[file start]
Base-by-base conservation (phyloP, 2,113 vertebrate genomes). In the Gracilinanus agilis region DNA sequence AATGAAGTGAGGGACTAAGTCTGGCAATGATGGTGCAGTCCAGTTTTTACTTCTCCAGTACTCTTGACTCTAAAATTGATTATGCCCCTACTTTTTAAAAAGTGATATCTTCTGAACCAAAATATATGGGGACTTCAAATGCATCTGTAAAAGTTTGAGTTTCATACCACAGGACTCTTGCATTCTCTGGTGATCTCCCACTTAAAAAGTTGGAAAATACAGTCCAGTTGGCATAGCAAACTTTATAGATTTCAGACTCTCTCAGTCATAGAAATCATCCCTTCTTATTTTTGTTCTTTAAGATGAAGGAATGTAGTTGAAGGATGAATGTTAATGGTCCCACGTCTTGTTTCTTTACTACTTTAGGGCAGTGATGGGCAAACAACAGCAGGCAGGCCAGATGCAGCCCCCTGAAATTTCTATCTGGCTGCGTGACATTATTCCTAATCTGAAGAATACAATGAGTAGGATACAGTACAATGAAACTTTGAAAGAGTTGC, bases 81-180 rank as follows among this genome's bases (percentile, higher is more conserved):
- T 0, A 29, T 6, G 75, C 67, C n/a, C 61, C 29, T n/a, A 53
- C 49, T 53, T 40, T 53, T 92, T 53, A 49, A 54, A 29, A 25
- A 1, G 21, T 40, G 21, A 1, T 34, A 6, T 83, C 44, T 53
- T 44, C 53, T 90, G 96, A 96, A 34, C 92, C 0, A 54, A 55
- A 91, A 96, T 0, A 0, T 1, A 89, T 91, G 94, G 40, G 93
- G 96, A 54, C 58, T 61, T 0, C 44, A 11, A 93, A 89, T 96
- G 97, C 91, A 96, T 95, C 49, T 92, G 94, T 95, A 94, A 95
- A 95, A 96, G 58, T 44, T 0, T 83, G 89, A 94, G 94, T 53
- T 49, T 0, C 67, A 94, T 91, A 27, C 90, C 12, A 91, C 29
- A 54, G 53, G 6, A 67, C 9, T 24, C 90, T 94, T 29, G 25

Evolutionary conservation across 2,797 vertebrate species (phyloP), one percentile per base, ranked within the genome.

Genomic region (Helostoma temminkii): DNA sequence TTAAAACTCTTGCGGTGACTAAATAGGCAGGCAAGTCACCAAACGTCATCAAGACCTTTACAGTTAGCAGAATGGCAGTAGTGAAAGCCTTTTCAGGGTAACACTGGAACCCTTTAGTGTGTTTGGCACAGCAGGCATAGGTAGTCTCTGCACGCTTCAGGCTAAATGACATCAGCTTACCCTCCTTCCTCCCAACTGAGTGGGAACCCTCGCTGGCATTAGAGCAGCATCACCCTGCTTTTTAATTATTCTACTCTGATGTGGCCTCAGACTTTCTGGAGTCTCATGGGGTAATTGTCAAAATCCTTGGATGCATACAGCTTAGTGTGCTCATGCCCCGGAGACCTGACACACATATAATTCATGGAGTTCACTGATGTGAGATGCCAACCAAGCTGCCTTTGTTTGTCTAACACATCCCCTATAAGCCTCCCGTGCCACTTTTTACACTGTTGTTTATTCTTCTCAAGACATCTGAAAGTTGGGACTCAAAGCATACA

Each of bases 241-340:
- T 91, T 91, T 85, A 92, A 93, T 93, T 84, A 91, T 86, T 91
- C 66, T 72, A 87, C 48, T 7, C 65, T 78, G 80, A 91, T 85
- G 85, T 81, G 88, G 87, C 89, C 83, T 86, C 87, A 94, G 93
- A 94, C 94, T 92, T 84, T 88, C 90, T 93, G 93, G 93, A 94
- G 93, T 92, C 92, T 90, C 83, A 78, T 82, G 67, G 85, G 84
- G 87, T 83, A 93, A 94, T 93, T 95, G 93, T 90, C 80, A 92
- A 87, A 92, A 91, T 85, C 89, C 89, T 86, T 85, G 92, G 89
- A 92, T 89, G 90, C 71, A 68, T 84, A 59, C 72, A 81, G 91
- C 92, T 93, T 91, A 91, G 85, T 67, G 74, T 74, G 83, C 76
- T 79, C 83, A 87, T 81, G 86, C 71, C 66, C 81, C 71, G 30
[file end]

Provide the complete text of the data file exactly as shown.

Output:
Base-by-base conservation (phyloP, 2,113 vertebrate genomes). In the Gracilinanus agilis region DNA sequence AATGAAGTGAGGGACTAAGTCTGGCAATGATGGTGCAGTCCAGTTTTTACTTCTCCAGTACTCTTGACTCTAAAATTGATTATGCCCCTACTTTTTAAAAAGTGATATCTTCTGAACCAAAATATATGGGGACTTCAAATGCATCTGTAAAAGTTTGAGTTTCATACCACAGGACTCTTGCATTCTCTGGTGATCTCCCACTTAAAAAGTTGGAAAATACAGTCCAGTTGGCATAGCAAACTTTATAGATTTCAGACTCTCTCAGTCATAGAAATCATCCCTTCTTATTTTTGTTCTTTAAGATGAAGGAATGTAGTTGAAGGATGAATGTTAATGGTCCCACGTCTTGTTTCTTTACTACTTTAGGGCAGTGATGGGCAAACAACAGCAGGCAGGCCAGATGCAGCCCCCTGAAATTTCTATCTGGCTGCGTGACATTATTCCTAATCTGAAGAATACAATGAGTAGGATACAGTACAATGAAACTTTGAAAGAGTTGC, bases 81-180 rank as follows among this genome's bases (percentile, higher is more conserved):
- T 0, A 29, T 6, G 75, C 67, C n/a, C 61, C 29, T n/a, A 53
- C 49, T 53, T 40, T 53, T 92, T 53, A 49, A 54, A 29, A 25
- A 1, G 21, T 40, G 21, A 1, T 34, A 6, T 83, C 44, T 53
- T 44, C 53, T 90, G 96, A 96, A 34, C 92, C 0, A 54, A 55
- A 91, A 96, T 0, A 0, T 1, A 89, T 91, G 94, G 40, G 93
- G 96, A 54, C 58, T 61, T 0, C 44, A 11, A 93, A 89, T 96
- G 97, C 91, A 96, T 95, C 49, T 92, G 94, T 95, A 94, A 95
- A 95, A 96, G 58, T 44, T 0, T 83, G 89, A 94, G 94, T 53
- T 49, T 0, C 67, A 94, T 91, A 27, C 90, C 12, A 91, C 29
- A 54, G 53, G 6, A 67, C 9, T 24, C 90, T 94, T 29, G 25

Evolutionary conservation across 2,797 vertebrate species (phyloP), one percentile per base, ranked within the genome.

Genomic region (Helostoma temminkii): DNA sequence TTAAAACTCTTGCGGTGACTAAATAGGCAGGCAAGTCACCAAACGTCATCAAGACCTTTACAGTTAGCAGAATGGCAGTAGTGAAAGCCTTTTCAGGGTAACACTGGAACCCTTTAGTGTGTTTGGCACAGCAGGCATAGGTAGTCTCTGCACGCTTCAGGCTAAATGACATCAGCTTACCCTCCTTCCTCCCAACTGAGTGGGAACCCTCGCTGGCATTAGAGCAGCATCACCCTGCTTTTTAATTATTCTACTCTGATGTGGCCTCAGACTTTCTGGAGTCTCATGGGGTAATTGTCAAAATCCTTGGATGCATACAGCTTAGTGTGCTCATGCCCCGGAGACCTGACACACATATAATTCATGGAGTTCACTGATGTGAGATGCCAACCAAGCTGCCTTTGTTTGTCTAACACATCCCCTATAAGCCTCCCGTGCCACTTTTTACACTGTTGTTTATTCTTCTCAAGACATCTGAAAGTTGGGACTCAAAGCATACA

Each of bases 241-340:
- T 91, T 91, T 85, A 92, A 93, T 93, T 84, A 91, T 86, T 91
- C 66, T 72, A 87, C 48, T 7, C 65, T 78, G 80, A 91, T 85
- G 85, T 81, G 88, G 87, C 89, C 83, T 86, C 87, A 94, G 93
- A 94, C 94, T 92, T 84, T 88, C 90, T 93, G 93, G 93, A 94
- G 93, T 92, C 92, T 90, C 83, A 78, T 82, G 67, G 85, G 84
- G 87, T 83, A 93, A 94, T 93, T 95, G 93, T 90, C 80, A 92
- A 87, A 92, A 91, T 85, C 89, C 89, T 86, T 85, G 92, G 89
- A 92, T 89, G 90, C 71, A 68, T 84, A 59, C 72, A 81, G 91
- C 92, T 93, T 91, A 91, G 85, T 67, G 74, T 74, G 83, C 76
- T 79, C 83, A 87, T 81, G 86, C 71, C 66, C 81, C 71, G 30